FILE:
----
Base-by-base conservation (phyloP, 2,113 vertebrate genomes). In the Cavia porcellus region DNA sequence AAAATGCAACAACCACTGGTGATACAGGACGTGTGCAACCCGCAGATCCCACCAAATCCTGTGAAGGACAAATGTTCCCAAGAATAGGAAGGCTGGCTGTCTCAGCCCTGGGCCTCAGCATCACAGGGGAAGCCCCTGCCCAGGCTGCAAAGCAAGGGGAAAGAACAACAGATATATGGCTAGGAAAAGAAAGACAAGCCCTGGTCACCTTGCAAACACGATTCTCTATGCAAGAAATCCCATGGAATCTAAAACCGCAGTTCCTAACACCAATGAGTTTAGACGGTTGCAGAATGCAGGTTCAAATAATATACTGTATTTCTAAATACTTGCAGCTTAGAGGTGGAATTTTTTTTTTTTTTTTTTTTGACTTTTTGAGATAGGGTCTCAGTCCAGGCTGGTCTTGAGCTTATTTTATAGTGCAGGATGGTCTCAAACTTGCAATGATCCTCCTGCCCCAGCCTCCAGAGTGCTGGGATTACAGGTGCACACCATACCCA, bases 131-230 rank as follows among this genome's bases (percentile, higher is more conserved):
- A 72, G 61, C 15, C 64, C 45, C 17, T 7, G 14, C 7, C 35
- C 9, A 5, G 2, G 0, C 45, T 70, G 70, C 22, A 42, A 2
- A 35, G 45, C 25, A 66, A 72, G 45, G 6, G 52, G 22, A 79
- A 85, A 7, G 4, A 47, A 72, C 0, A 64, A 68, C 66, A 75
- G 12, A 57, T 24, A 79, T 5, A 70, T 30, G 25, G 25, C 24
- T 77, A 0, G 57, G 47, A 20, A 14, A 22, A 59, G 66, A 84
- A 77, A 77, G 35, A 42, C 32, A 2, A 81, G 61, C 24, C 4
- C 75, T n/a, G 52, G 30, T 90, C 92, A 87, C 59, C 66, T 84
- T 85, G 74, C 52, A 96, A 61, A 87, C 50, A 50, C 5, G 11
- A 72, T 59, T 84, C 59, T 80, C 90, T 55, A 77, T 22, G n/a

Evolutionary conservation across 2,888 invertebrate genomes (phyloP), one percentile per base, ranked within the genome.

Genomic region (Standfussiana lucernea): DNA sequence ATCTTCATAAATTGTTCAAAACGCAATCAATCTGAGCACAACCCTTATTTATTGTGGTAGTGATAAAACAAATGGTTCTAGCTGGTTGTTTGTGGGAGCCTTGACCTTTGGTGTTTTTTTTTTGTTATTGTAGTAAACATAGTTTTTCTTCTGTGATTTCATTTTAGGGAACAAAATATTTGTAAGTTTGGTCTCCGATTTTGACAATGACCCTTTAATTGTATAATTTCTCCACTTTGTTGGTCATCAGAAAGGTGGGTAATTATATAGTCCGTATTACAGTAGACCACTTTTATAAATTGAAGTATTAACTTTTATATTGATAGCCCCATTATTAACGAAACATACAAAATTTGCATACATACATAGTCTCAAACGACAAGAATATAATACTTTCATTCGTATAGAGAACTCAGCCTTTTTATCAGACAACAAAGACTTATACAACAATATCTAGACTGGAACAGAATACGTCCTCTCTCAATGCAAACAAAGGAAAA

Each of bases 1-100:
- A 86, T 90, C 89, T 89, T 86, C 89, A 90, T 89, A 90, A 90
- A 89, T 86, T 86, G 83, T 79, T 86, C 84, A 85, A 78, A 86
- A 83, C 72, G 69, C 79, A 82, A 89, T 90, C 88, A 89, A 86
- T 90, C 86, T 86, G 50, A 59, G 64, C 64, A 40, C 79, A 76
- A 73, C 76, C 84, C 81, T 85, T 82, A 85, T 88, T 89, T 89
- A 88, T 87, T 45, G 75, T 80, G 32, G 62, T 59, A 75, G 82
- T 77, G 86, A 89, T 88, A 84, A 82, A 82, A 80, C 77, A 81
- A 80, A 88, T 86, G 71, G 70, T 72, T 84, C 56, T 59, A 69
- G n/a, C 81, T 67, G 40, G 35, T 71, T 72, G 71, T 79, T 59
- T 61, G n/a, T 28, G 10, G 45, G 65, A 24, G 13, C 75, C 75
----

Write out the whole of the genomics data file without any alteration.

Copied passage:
Base-by-base conservation (phyloP, 2,113 vertebrate genomes). In the Cavia porcellus region DNA sequence AAAATGCAACAACCACTGGTGATACAGGACGTGTGCAACCCGCAGATCCCACCAAATCCTGTGAAGGACAAATGTTCCCAAGAATAGGAAGGCTGGCTGTCTCAGCCCTGGGCCTCAGCATCACAGGGGAAGCCCCTGCCCAGGCTGCAAAGCAAGGGGAAAGAACAACAGATATATGGCTAGGAAAAGAAAGACAAGCCCTGGTCACCTTGCAAACACGATTCTCTATGCAAGAAATCCCATGGAATCTAAAACCGCAGTTCCTAACACCAATGAGTTTAGACGGTTGCAGAATGCAGGTTCAAATAATATACTGTATTTCTAAATACTTGCAGCTTAGAGGTGGAATTTTTTTTTTTTTTTTTTTTGACTTTTTGAGATAGGGTCTCAGTCCAGGCTGGTCTTGAGCTTATTTTATAGTGCAGGATGGTCTCAAACTTGCAATGATCCTCCTGCCCCAGCCTCCAGAGTGCTGGGATTACAGGTGCACACCATACCCA, bases 131-230 rank as follows among this genome's bases (percentile, higher is more conserved):
- A 72, G 61, C 15, C 64, C 45, C 17, T 7, G 14, C 7, C 35
- C 9, A 5, G 2, G 0, C 45, T 70, G 70, C 22, A 42, A 2
- A 35, G 45, C 25, A 66, A 72, G 45, G 6, G 52, G 22, A 79
- A 85, A 7, G 4, A 47, A 72, C 0, A 64, A 68, C 66, A 75
- G 12, A 57, T 24, A 79, T 5, A 70, T 30, G 25, G 25, C 24
- T 77, A 0, G 57, G 47, A 20, A 14, A 22, A 59, G 66, A 84
- A 77, A 77, G 35, A 42, C 32, A 2, A 81, G 61, C 24, C 4
- C 75, T n/a, G 52, G 30, T 90, C 92, A 87, C 59, C 66, T 84
- T 85, G 74, C 52, A 96, A 61, A 87, C 50, A 50, C 5, G 11
- A 72, T 59, T 84, C 59, T 80, C 90, T 55, A 77, T 22, G n/a

Evolutionary conservation across 2,888 invertebrate genomes (phyloP), one percentile per base, ranked within the genome.

Genomic region (Standfussiana lucernea): DNA sequence ATCTTCATAAATTGTTCAAAACGCAATCAATCTGAGCACAACCCTTATTTATTGTGGTAGTGATAAAACAAATGGTTCTAGCTGGTTGTTTGTGGGAGCCTTGACCTTTGGTGTTTTTTTTTTGTTATTGTAGTAAACATAGTTTTTCTTCTGTGATTTCATTTTAGGGAACAAAATATTTGTAAGTTTGGTCTCCGATTTTGACAATGACCCTTTAATTGTATAATTTCTCCACTTTGTTGGTCATCAGAAAGGTGGGTAATTATATAGTCCGTATTACAGTAGACCACTTTTATAAATTGAAGTATTAACTTTTATATTGATAGCCCCATTATTAACGAAACATACAAAATTTGCATACATACATAGTCTCAAACGACAAGAATATAATACTTTCATTCGTATAGAGAACTCAGCCTTTTTATCAGACAACAAAGACTTATACAACAATATCTAGACTGGAACAGAATACGTCCTCTCTCAATGCAAACAAAGGAAAA

Each of bases 1-100:
- A 86, T 90, C 89, T 89, T 86, C 89, A 90, T 89, A 90, A 90
- A 89, T 86, T 86, G 83, T 79, T 86, C 84, A 85, A 78, A 86
- A 83, C 72, G 69, C 79, A 82, A 89, T 90, C 88, A 89, A 86
- T 90, C 86, T 86, G 50, A 59, G 64, C 64, A 40, C 79, A 76
- A 73, C 76, C 84, C 81, T 85, T 82, A 85, T 88, T 89, T 89
- A 88, T 87, T 45, G 75, T 80, G 32, G 62, T 59, A 75, G 82
- T 77, G 86, A 89, T 88, A 84, A 82, A 82, A 80, C 77, A 81
- A 80, A 88, T 86, G 71, G 70, T 72, T 84, C 56, T 59, A 69
- G n/a, C 81, T 67, G 40, G 35, T 71, T 72, G 71, T 79, T 59
- T 61, G n/a, T 28, G 10, G 45, G 65, A 24, G 13, C 75, C 75